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    1. I have just said something I wish I had added to the end. Me sat here with my iPad, sat in this chair with a hot drink. That’s not hell, that just isn’t – but sometimes it feels like it. Those climbers were in hell. Other people’s cragfast are so much scarier than mine. The way you cope with what was thrown at you is truly truly inspiring.

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      1. Oh gosh. Thankyou Gary. But I DO get scared. Truly. Just like when stuck on Langdale Pikes. People often say I am courageous. I am not really. I holler and holler sometimes lol. Your words are very kind indeed. And your own situation is very difficult too. To lose one’s life partner is truly horrible. And to have the sole responsibilty of bringing up your son. That must be scary at times. Just the pure grief and loneliness of your situation is enough. You too are doing an AMAZING job. X

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      2. Oh gosh. What a hirrbile experience. It is lovely to talk to someone else who has done this climbing thing! Ialways wanted t climb Everest, and told my chemo nurse that and she replied that I was climbing my Everest NOW. It is true. And I DO get cragfast lol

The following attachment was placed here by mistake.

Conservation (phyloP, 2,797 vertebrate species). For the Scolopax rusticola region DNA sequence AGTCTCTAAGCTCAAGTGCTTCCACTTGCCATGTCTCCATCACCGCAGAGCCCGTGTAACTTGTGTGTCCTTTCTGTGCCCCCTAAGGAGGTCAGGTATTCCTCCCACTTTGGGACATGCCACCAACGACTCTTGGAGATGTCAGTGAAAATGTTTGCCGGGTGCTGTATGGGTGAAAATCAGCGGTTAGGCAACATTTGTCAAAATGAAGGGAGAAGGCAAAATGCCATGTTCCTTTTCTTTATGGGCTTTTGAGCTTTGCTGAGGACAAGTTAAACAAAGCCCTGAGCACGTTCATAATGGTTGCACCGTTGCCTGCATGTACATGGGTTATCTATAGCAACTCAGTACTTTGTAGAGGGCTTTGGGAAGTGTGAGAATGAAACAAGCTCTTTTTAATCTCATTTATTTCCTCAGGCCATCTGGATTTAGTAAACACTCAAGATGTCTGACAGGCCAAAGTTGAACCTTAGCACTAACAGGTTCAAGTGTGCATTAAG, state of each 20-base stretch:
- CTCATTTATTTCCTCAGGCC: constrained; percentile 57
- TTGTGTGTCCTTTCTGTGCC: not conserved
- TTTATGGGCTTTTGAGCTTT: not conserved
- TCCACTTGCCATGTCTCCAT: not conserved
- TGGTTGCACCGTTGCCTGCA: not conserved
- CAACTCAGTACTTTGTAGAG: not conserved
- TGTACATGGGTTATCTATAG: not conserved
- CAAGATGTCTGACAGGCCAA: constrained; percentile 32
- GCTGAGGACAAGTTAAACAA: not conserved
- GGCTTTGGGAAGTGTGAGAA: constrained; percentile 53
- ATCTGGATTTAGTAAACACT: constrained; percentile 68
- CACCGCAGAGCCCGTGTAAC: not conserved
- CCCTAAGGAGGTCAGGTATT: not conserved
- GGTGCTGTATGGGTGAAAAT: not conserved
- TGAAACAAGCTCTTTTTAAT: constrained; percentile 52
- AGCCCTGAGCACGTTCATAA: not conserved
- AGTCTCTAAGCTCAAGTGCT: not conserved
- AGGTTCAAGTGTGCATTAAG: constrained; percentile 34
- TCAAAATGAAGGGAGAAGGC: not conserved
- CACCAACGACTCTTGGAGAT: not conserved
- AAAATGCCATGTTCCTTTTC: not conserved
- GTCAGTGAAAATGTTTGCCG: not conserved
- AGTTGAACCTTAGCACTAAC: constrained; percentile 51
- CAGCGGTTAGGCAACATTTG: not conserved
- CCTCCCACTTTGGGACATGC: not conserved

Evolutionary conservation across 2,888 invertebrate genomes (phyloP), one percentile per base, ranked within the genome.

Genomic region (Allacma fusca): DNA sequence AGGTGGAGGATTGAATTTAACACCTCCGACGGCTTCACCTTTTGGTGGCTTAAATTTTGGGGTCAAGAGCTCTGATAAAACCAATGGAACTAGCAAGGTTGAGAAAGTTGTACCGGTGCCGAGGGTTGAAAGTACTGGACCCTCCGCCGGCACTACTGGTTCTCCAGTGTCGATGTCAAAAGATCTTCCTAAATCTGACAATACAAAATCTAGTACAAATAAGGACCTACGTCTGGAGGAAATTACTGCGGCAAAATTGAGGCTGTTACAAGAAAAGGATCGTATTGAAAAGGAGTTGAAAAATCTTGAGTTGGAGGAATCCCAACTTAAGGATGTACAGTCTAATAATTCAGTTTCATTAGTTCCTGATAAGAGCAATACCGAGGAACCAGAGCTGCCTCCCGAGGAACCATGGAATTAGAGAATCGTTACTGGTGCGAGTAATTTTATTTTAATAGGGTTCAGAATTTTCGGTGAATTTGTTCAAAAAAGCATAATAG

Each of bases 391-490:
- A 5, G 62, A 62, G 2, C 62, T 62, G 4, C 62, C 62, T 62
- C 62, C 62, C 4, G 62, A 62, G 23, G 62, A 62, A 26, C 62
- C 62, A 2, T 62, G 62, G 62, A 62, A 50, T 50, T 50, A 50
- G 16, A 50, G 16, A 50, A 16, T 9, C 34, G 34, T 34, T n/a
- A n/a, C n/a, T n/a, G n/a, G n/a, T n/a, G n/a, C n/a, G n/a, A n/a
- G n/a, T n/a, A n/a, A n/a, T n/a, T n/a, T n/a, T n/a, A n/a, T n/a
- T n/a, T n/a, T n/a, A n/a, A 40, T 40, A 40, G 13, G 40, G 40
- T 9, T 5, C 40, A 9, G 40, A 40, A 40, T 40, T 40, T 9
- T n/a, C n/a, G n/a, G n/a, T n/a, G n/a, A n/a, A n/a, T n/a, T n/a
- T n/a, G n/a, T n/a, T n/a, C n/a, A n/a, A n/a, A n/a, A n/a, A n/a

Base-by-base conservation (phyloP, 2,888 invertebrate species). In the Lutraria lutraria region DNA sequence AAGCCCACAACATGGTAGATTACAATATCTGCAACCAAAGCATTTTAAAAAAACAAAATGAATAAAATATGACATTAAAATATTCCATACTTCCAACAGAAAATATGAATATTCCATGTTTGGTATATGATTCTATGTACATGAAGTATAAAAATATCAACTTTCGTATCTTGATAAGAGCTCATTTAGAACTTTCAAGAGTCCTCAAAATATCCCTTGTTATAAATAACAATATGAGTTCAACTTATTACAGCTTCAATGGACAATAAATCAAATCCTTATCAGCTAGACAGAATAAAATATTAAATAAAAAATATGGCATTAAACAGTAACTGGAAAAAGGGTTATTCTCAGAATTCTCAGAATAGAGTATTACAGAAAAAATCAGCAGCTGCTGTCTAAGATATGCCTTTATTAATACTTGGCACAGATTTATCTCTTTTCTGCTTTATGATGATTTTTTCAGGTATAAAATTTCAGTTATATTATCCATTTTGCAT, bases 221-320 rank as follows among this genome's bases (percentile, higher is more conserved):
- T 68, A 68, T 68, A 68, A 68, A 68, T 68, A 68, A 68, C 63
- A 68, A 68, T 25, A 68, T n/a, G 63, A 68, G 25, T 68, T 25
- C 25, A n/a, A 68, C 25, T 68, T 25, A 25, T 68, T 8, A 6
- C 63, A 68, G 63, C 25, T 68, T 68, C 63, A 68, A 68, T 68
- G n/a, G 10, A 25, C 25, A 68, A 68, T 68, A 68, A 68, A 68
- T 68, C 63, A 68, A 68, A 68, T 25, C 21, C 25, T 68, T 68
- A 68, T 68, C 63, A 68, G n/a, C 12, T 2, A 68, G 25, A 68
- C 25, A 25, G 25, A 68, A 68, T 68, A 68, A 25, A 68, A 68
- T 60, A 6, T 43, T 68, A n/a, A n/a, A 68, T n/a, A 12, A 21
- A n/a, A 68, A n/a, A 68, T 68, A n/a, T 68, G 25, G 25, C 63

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      3. I loved reading the actor, Brian Blessed’s book. Like us he wanted to climb Everest, it charted his attempts later in life. He got within a couple of thousand feet but never managed it in 3 attempts. I used to know a lad who was a serious climber, he did get to climb it. Maybe one day. But as he said it – unless your prepared to sacrifice everything then it’s not worth it.

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  7. This one is resonating with me today; as the last few days too. Thank you for putting a voice to it. But one must remember, that the darkness in our lives is there to remind us how bright and brilliant the light is. Darkness is simply the absence of light – sometimes we can light a small candle ourselves, and sometimes someone lights us a glorious fire. Context and perspective are wonderful things, even if they are sometimes painful.